Need a good doctor, lawyer, or contractor? FIRST polled the experts for the best ways to track down trustworthy professionals who can really help you!
To pinpoint the best doctor: Ask your pharmacist
With 25 percent of doctors over the age of 45 retiring in the next two years, finding a GP you’re happy with can be tough. The best way to zero in on a five-star doc? “Turn to your pharmacist,” urges Anna Inglett, CEO of Putnam Health Advocates in Tampa. “They hear about doctors from their customers and have insider knowledge you can benefit from.” Also, make appointments to meet with physicians to assess if you like their style. “Some will simply tell you what to do,” observes Inglett. “Others take a collaborative approach and are open to your suggestions.”
To find a trustworthy lawyer: Ask these questions
With more than 1 million lawyers in the US, how to zero in on the one you should hire? “Plug the expertise you’re seeking and your location into the free lawyer-review website Martindale.com,” says attorney Sabrina Shaheen Cronin, founder of the Cronin Law Firm, PLLC, in Michigan. When you set up a consultation with a couple of candidates, ask if it’s complimentary (some lawyers do free consultations over the phone!) and ask two key questions: “How many cases have you handled like mine?” and “Can I talk with past or current clients?” Also important: Make sure you’re comfortable. “Legal matters are so personal,” notes Cronin. “The relationship with your lawyer should ease stress, not add to it.”
To hire the right contractor: Ask your neighbors
Up to 70 percent of us choose a handyman or contractor based on review sites like Angie’s List and Porch. “Unfortunately, a contractor’s track record could have changed since they were first listed,” says home-renovation expert Jody Costello, founder of Contractors From Hell. A better bet: Ask neighbors who they hired or post a request for recommendations on the message board Nextdoor, which sends your query to folks in your area. And be insurance-savvy, cautions Costello: “Some contractors buy short-term coverage, then 90 days later, it lapses.” Just call the contractor’s insurance company to verify that their coverage lasts for the entire duration of your project.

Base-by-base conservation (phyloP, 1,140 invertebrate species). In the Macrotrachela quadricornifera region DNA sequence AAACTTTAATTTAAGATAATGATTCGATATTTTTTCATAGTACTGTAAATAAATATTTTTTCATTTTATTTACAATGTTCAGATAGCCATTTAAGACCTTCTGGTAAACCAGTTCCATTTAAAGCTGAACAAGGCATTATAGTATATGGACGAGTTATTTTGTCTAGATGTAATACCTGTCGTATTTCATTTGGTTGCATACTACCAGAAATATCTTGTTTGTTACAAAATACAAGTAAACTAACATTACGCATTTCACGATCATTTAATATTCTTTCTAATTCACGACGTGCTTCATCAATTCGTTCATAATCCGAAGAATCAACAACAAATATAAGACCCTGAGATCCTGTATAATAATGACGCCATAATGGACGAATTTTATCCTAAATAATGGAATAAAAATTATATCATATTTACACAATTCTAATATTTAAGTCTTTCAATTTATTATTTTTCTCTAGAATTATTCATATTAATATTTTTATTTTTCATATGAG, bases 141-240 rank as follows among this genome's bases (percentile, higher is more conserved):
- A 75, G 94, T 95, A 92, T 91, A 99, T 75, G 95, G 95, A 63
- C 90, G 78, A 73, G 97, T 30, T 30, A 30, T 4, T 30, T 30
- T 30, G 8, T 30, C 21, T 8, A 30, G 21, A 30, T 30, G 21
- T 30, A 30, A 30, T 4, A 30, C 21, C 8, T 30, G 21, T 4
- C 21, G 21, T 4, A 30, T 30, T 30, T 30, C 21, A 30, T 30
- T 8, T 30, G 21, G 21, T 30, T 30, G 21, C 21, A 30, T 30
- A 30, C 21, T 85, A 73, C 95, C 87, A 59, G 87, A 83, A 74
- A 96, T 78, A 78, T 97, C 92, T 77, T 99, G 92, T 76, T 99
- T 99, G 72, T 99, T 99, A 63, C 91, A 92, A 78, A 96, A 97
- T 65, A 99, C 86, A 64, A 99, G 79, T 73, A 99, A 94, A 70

Avoid unnecessary fees
Get the reason for medical tests: Doctors who order unnecessary tests are raking in cash for themselves while costing patients more than $200 billion every year. Before you have tests, simply ask what each is for. If there isn’t a clear reason, consult with another doctor and ask if the test is necessary.
Ask lawyers for a flat fee: In a recent survey, 66 percent of lawyers admitted to being aware of colleagues who padded their clients’ bills with unnecessary fees. To avoid this trap, ask for a flat fee or request that expenses be itemized on your invoice.
Never prepay contractors in full: Some contractors take big down payments, never to return again. A few states, like Maryland and California, have set a contractor down payment limit, ranging from 10 percent to 33 percent. But in general, if they ask for more than 50 , take it as a sign to find someone else.
A version of this article originally appeared in our print magazine, First For Women.